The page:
Official, but Incomplete

Law Schools publish vast amounts of data to help you decide where you'd like to attend and where you're likely to be admitted. Most of you never read this information, or even find it. Instead, you look at the USNews and read chat boards. However, were you to decide to look at actual data published by actual law schools, you'd be just amazed at what you can find!

The first and best source of data (as you may have surmised by the number of times I cite it) is the 2011 ABA-LSAC Official Guide to U.S. Law Schools. I buy one or two current copies each year, and keep old ones for comparison. But Law Services is kind enough to give you this data for free!

All you have to do is

  1. Go to lsac.org but do not log in
  2. Look for "LSAC Resources" in orange, in the right column near the top.
  3. Immediately below that are groups of links. Find "Publications.".
  4. Click on the link to "Official Guide."
  5. Look for a small link that says "View All Schools."
  6. Choose your school and you'll see two links -- dark blue bars with white letters. One says "ABA Law School Data" and the other says "Law School Description."

Click on either one and you've struck gold; click on both and you'll have as complete a look at the schools as is possible.

For 2011, you can click on this link and bookmark it; otherwise you may never find it again!

There are two pages of ABA data, a true gem. Since this is data the law school reports to the American Bar Association, it is as reliable and accurate as any data you can find. I use these two pages as my primary source for a half dozen different pieces of information:

1. A school's median GPA and LSAT USNews purports to rank using the median, but doesn't publish that data. More importantly, a good general definition of "presumptive admit" is "both GPA and LSAT above median."

2. A school's attrition rate, both academic and non-academic. I pay particular attention to the academic attrition (a/k/a/ flunk-out rate). What's the point of going to a school if you're going to be out of luck and $50k in debt next year?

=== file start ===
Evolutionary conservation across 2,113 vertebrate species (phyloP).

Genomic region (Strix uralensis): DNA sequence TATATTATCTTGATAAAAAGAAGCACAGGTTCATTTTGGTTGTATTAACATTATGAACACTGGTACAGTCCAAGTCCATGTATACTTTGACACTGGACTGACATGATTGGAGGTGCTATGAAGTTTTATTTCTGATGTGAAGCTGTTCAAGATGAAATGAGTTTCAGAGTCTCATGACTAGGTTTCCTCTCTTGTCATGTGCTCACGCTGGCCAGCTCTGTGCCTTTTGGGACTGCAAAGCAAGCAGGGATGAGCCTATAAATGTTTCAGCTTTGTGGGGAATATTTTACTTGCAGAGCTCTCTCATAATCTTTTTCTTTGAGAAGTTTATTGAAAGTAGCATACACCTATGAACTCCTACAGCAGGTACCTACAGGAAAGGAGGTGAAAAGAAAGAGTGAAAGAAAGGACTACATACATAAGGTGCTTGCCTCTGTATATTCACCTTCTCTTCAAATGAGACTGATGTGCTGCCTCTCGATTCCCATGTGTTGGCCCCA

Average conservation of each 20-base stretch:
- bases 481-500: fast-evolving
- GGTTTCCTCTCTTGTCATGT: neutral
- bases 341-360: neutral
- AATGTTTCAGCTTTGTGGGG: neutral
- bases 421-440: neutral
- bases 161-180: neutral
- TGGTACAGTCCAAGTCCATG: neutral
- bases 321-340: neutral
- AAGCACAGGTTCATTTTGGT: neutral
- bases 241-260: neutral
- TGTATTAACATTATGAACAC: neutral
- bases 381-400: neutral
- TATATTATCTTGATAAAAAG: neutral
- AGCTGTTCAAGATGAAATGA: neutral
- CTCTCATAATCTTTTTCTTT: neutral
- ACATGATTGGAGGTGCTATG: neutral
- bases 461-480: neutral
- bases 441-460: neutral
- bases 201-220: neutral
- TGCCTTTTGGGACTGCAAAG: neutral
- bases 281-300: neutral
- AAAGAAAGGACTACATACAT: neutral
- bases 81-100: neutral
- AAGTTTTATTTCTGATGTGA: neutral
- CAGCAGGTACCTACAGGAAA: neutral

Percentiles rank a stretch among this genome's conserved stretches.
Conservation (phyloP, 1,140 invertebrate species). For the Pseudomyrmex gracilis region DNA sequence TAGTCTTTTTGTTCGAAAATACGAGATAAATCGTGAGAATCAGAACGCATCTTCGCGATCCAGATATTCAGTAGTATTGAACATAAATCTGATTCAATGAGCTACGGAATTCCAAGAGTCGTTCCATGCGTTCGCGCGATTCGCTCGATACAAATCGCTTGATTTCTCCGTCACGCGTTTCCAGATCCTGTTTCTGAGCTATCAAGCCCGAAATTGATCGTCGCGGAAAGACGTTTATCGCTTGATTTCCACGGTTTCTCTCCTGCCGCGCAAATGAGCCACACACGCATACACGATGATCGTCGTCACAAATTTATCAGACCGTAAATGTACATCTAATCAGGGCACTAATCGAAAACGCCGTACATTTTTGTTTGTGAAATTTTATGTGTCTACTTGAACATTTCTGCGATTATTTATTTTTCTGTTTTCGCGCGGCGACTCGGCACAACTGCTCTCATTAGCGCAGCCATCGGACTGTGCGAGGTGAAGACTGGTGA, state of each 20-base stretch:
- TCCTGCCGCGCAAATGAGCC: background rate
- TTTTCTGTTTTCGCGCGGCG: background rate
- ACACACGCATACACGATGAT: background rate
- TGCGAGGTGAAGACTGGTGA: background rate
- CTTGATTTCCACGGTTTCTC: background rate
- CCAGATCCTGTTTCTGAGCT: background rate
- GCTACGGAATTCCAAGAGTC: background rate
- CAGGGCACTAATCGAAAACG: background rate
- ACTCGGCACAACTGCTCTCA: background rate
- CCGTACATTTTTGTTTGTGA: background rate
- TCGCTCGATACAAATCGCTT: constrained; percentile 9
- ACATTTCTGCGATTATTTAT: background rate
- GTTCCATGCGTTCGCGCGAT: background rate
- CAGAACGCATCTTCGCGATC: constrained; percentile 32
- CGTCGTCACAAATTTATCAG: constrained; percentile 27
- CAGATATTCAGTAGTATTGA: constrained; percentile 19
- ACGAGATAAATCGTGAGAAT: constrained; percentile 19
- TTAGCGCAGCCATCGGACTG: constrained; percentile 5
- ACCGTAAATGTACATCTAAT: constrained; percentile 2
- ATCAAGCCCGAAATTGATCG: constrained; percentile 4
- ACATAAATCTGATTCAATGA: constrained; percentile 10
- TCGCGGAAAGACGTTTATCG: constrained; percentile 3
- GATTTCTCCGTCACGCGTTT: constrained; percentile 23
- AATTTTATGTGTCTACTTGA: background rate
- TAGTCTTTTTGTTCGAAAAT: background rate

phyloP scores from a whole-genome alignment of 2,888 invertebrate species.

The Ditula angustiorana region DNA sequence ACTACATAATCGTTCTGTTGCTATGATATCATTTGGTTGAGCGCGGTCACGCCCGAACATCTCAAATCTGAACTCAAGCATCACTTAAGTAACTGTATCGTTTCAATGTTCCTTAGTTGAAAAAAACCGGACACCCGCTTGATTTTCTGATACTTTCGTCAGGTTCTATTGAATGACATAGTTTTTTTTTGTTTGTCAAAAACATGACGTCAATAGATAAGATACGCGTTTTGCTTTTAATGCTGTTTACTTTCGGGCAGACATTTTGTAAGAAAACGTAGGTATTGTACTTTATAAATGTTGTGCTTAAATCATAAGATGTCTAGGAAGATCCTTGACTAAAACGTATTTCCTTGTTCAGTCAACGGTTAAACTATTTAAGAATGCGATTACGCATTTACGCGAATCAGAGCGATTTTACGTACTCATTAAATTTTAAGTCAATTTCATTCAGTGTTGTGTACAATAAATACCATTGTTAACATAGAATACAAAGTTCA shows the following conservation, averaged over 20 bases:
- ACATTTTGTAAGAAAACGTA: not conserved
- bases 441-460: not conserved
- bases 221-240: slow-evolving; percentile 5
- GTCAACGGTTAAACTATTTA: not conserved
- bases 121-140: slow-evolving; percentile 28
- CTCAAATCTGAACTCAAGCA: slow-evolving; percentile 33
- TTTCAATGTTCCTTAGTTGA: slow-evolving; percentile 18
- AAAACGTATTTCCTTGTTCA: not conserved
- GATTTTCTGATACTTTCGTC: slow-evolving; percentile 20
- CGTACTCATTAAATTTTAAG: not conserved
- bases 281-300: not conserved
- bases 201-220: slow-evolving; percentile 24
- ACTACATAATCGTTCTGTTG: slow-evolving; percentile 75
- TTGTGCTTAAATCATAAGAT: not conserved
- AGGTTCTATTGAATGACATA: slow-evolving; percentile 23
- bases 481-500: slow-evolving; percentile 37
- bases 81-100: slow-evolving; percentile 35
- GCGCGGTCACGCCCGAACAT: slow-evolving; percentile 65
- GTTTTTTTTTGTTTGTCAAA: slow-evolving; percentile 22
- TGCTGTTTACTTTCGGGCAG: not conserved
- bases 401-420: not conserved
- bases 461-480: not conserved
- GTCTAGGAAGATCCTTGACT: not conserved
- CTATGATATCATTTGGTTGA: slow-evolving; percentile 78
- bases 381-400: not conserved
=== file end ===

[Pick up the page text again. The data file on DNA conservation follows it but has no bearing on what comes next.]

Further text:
3 & 4. The number of transfers in and out, tuition, and other costs. I could pretend these pieces of information are related to each other, but the simple truth is they're grouped together on a page, and it seemed silly to artificially divide them.

5. Bar Passage Info. USNews gives similar info, so why do I use the ABA data as well?

  • The Official Guide sometimes gives data for two jurisdictions (states); USNews never does that.
  • The Official Guide shows the number of people taking that state's bar exam, os you can judge how many people remained in-state. Since one of the commonest myths is that you work where you went to school, you can use this data to judge for yourself.

6. Minority Enrollment. The Official Guide gives incredibly specific information about minority enrollments. The problem is that it takes a careful and fairly sophisticated analysis to interpret this data meaningfully.

And all of that's just from the two ABA pages; next we get to look at the "Law School Description," or the LSAC pages.

The LSAC pages don't have nearly as much cool stuff as the ABA pages do. My cynical reasoning is that the problem is that this information is

a) voluntarily provided, and
b) not audited.

Schools use these two pages primarily to market themselves, their campuses, and their special programs. There is no uniformity, no neat lines and tabulations to help you find what you're looking for; all you can do is read.

However, there is one very important piece of information in the LSAC portion of the book -- the Applicant Profile. This normally comes in one of three versions:

Numerical: the school tells you how many people applied and how many were admitted.in various gpa and LSAT combinations. Although most schools use 5 LSAT point and .25 GPA increments, other schools design their own scale, intending to be more meaningful and usually succeeding.

Bar Graph: This grid, instead of showing numbers, shows shades of gray labeled with vague words like "Probable," "Very Likely," "Possible," "Some Chance," "Low Probability," "Unlikely." None of these words is defined anywhere. If I thought I could get away with it, I could write a really funny Dave Barry routine about these words, but I know how far I can go in writing, and that's too far.

Nonexistent: a small handful of schools feel that any representation of likelihood is misleading.  I can't help it; I know I'm supposed to bite my tongue, but I cannot imagine any situation, in any world, where NO information is more helpful than SOME information. I mean, really: would you rather be in a totally black room rather then a room with one dim lightbulb, just because the lightbulb casts unrealistic shadows? The law schools that choose this option give reasons, none of which I believe for a minute. (Okay, go get the noose, guys. But what do you expect from a woman who devotes hundreds of hours a year and 30 web pages to data analysis?)

The rest of the information on the two LSAC pages is so variable that, while worth looking at, it lacks any uniformity that I can address. Just as an example: Georgetown, Fordham, and Boston College do not mention their Roman Catholic affiliation, while Notre Dame, St. Louis, and St. Mary's do. Nonetheless, I encourage you to read it. You may find programs and internships that spark an exciting new interest.

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